Re:Election fraud (1)

ThinkingInBinary (899485) | more than 5 years ago | (#22131732)

They made the voting booths with the pulldown lever, and though I doubt they're still around today, some of you older /.ers may remember them.

Heck, I only missed by a president or two. My parents used to vote on those machines, but by the time I got around to voting (in 2006) we were using Diebold optical scanners. Frankly they're comforting, because there's a sheet of paper they can read if it gets fucked up.

Heck, Shoup is still in the game today! (5, Informative)

Fantastic Lad (198284) | more than 5 years ago | (#22131964)

Except Shoup is now calling itself, "Advanced Voting Solutions [advancedvoting.com]" (AVS). You've probably heard of them. --The most astonishing part is that Diebold's, Howard Van Pelt and Larry Ensminger left Diebold and were hired by AVS in late 2004. --And not just a small hire either. Van Pelt and Ensminger are now AVS's President and Vice President!

Here's a little of Shoup's history. [sptimes.com]

It's a big, hairball of a mess and none of the right people are in jail.


-FL

ENORMOUS BALLS WARNING (-1)

Anonymous Coward | more than 5 years ago | (#22131268)

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AMANDA? (1)

whiskey6 (1172575) | more than 5 years ago | (#22131276)

Perhaps Maryland has come to the sad, sad realization that The Advanced Maryland 'Automated' Network Disk Archiver is the biggest POS ever to come out of that state? And that calling Pavel at Zmanda http://www.zmanda.com/contact.html [zmanda.com] for help is a doomed task? Just sayin', that's all...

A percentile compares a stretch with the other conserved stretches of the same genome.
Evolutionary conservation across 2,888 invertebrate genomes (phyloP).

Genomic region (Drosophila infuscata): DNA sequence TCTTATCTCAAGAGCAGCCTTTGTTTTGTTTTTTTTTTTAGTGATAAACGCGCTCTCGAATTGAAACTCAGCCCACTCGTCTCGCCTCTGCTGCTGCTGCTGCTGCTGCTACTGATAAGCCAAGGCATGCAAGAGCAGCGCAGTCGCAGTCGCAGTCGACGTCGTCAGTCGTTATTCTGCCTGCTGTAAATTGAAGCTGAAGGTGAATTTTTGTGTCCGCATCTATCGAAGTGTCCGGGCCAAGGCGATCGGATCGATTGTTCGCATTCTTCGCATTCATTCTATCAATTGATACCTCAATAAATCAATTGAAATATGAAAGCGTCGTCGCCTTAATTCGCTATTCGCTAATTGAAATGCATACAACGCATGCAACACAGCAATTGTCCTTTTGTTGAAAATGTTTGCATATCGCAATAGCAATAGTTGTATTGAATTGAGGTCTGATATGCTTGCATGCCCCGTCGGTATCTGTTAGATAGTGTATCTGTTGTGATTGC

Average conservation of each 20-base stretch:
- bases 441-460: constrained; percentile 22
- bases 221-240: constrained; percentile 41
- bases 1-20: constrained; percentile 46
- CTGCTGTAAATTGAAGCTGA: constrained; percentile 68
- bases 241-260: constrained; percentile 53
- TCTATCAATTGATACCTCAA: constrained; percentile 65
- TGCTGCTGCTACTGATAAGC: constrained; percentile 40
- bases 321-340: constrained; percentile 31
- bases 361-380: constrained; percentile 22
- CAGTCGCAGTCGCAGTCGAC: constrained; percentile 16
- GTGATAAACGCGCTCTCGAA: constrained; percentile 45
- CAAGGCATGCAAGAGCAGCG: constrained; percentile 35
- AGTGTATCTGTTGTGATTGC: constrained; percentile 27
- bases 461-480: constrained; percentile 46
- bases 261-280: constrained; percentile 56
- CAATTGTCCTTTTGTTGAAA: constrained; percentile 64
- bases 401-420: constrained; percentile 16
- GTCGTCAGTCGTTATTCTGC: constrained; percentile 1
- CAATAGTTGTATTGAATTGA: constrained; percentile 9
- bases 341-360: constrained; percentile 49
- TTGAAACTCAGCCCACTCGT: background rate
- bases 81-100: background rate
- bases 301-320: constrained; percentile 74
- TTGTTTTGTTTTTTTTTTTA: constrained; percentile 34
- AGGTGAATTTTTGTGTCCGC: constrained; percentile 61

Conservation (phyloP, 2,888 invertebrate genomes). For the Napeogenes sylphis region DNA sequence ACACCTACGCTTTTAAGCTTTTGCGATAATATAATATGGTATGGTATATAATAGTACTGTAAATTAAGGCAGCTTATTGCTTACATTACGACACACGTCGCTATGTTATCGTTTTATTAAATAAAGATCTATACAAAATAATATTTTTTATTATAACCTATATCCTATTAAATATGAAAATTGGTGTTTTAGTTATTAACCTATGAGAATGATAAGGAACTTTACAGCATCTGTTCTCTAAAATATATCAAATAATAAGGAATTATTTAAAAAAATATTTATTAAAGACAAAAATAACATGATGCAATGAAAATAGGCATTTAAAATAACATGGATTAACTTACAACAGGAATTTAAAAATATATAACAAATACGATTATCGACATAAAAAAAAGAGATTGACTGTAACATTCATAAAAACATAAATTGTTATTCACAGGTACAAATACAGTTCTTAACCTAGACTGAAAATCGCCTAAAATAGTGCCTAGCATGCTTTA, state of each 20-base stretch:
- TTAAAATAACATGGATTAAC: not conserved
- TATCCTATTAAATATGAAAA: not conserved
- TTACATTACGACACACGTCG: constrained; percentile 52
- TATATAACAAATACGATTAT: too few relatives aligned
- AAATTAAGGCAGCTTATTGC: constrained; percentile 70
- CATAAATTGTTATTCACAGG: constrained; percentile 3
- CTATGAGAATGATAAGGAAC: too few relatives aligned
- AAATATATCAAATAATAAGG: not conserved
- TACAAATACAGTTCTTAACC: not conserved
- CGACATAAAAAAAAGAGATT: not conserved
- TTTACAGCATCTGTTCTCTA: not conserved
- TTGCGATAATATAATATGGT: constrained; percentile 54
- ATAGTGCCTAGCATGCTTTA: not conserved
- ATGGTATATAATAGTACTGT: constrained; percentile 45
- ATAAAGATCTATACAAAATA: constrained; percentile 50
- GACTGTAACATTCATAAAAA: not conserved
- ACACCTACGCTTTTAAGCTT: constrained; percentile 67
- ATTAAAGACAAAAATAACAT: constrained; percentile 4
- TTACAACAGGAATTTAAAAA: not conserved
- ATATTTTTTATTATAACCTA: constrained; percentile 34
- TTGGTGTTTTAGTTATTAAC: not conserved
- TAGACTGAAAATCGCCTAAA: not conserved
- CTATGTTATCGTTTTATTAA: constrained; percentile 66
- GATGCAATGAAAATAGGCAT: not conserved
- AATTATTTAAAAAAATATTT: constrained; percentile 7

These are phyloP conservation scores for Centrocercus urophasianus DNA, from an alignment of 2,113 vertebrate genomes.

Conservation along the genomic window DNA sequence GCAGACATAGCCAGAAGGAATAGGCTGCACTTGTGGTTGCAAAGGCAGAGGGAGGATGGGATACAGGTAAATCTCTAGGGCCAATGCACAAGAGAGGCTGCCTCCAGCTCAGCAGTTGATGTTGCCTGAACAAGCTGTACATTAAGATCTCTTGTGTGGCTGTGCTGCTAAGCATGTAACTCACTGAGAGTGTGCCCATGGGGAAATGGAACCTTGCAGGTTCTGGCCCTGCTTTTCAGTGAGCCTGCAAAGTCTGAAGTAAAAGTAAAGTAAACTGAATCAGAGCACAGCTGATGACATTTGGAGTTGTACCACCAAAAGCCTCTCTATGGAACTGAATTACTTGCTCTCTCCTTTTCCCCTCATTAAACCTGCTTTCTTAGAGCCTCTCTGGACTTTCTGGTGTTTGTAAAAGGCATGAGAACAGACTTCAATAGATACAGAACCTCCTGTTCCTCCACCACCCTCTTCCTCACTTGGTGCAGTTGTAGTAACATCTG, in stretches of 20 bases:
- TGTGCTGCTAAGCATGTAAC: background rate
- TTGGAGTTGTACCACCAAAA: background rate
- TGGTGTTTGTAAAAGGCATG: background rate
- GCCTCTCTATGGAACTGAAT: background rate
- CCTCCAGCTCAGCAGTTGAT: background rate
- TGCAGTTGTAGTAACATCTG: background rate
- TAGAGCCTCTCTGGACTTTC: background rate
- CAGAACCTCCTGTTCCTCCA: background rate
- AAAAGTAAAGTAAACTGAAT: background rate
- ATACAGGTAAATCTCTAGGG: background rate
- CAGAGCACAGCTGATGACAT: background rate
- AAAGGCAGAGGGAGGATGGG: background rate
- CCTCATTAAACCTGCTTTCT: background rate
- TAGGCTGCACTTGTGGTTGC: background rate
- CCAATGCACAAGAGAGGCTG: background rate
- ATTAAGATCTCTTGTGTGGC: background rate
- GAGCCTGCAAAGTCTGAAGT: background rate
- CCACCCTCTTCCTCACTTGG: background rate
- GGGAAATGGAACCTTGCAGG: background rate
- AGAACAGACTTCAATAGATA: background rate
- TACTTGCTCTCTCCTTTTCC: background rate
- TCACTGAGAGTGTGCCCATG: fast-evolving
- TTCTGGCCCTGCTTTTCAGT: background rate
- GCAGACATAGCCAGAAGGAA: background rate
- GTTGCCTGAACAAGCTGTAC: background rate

Re:AMANDA? (1)

strredwolf (532) | more than 5 years ago | (#22131668)

No, AMANDA's done by the Univ of MD College Park. The voting stuff is by Diebold, but I believe Governor Glendenning helped bring it in.

" ... impossible to imagine ..." (3, Insightful)

Bearpaw (13080) | more than 5 years ago | (#22131292)

FTA:

"Indeed, it is impossible to imagine a voting system that could be impervious to attack," the report concluded.

That's true, as far as it goes.

But voting systems can -- and have been -- imagined that make it much more difficult to get away with such an attack.

Re:" ... impossible to imagine ..." (1)

Bombula (670389) | more than 5 years ago | (#22131374)

Impervious, no, but any number of simple solutions would be - pardon the expression - nearly foolproof.

The Greeks and Romans voted with black and white stones. It wouldn't be that hard to implement something similar. Picture vending machines that recognize different coins - they are pretty close to foolproof in as far as not mistaking a quarter for a dime goes. Get to the polling station, get a 'coin' (or stone or ball or disc or bill or whatever). From there, how hard is it to only allow one vote per person? Easy - with a time limit (no more than one vote per 60 seconds) and two (or more) synced counters (think of turnstyles synced with the coinslots). So no cheating by dumping more 'quarters' in the machine.

With a simple system like this you can not only count the votes electronically, but you can count the 'coins' too. And just as with real money, you can screen for and discard counterfeit coins.

Of course the real way to have accurate elections is to throw out the secret ballot, but that's another argument entirely.

Re:" ... impossible to imagine ..." (2, Insightful)

MightyMartian (840721) | more than 5 years ago | (#22131404)

Of course the real way to have accurate elections is to throw out the secret ballot, but that's another argument entirely.


Oh good, so now my neighbor can know who I voted for. So can my boss and my wife.

Nothing like good ol' fashioned voter intimidation.

they should not pay Diebold (1)

Dan667 (564390) | more than 5 years ago | (#22131312)

On a system that is clearly flawed and does not do what it is intended. I would advocate for a full refund to the state of Maryland for breach of contract.

Paper ballots are pretty horrible, too (2, Interesting)

harlows_monkeys (106428) | more than 5 years ago | (#22131320)

What they should do is use this [punchscan.org]. It seems to address all of the problems with machine votes, AND all of the problems of the traditional system.

Re:Paper ballots are pretty horrible, too (2, Insightful)

fangorious (1024903) | more than 5 years ago | (#22131678)